We had a great time with our friends. Did some kayaking, fishing, camping . . . and while we were sad to see them go . . . I felt . . . behind.
I schedule some things in the summer so our schedule (with the goal of being done before convention in May) is set before we begin. I do fill in things like which math pages we do on a daily basis, but the weeks and some subjects are set in advance. While I love the bump feature on Scholaric, too much bumping means school in the summer. No Bueno.
So, I was slightly stressed. I didn't want to bump it all, but while E can handle some doubling up, her daily school work is already hefty. C on the other hand . . . well, doubling anything is just not happening.
So, making myself feel better I am not bumping everything, and slowly doing what we can to "catch up" without passing my stress onto the kids.
Breathe and carry on. Well, then as our friends leave on Thursday, and I am reminded that we had a zoo field trip planned for that Friday. Sheesh. I can't catch a break. I was sooooo tempted to cancel the field trip. I mean, we were BEHIND!!!!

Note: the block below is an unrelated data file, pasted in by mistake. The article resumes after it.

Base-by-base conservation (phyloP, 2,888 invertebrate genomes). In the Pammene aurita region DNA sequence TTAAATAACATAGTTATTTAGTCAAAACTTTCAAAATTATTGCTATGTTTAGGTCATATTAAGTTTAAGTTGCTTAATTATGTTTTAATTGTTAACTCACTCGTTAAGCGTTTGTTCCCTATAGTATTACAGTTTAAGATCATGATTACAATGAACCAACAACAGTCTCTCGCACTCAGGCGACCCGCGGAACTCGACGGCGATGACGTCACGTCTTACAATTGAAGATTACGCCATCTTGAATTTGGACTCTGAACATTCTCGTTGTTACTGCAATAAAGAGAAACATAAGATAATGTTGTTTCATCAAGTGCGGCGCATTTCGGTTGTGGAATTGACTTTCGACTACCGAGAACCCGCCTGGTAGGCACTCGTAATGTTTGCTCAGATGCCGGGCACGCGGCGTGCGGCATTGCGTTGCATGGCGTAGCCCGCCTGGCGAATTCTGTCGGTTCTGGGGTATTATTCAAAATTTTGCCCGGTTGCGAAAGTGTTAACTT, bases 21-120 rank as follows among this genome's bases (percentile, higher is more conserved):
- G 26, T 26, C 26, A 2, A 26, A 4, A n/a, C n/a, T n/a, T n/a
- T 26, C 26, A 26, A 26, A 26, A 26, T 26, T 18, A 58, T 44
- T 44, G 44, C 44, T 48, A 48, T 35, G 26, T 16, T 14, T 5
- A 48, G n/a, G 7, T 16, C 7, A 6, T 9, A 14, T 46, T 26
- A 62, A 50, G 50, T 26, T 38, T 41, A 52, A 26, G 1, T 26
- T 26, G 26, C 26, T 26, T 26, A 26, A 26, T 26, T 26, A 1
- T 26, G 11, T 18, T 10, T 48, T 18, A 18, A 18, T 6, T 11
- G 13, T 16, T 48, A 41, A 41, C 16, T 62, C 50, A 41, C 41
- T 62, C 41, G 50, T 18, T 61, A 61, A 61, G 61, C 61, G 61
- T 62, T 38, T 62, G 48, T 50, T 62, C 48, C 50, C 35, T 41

And then I can hear my kids little voices are we behind? and I am reminded of how hard I worked to convince them that as long as we were diligent, we couldn't be behind. We set the pace -- it's the beauty of homeschooling.
So, we went to the zoo. And I am so very glad we did. We all had a great time, and really needed that time to reconnect as a family after a crazy busy week. The kids learned so much as well, and I was reminded about lifeschooling! How sad it would have been for me to have stayed home to learn grammar and writing and read about science from an encyclopedia when they were able to learn the difference between apes and monkeys, learn about all kinds of animals, their habitats and behaviors, and be reminded of topics like carnivores, omnivores, and herbivores.
We left the zoo and instead of rushing home to get some "school work" completed, I decided to take the kids out to lunch just us and debrief from our zoo trip. The kids told me all about what they had seen, learned, and experienced. We were able to categorize the animals we saw, discuss, and share with one another. It was a great time, and I was reminded how important real life learning is. How tragic it would have been for me to give up this opportunity by prioritizing "school work" about learning.
Remember it doesn't usually look the way we think it should.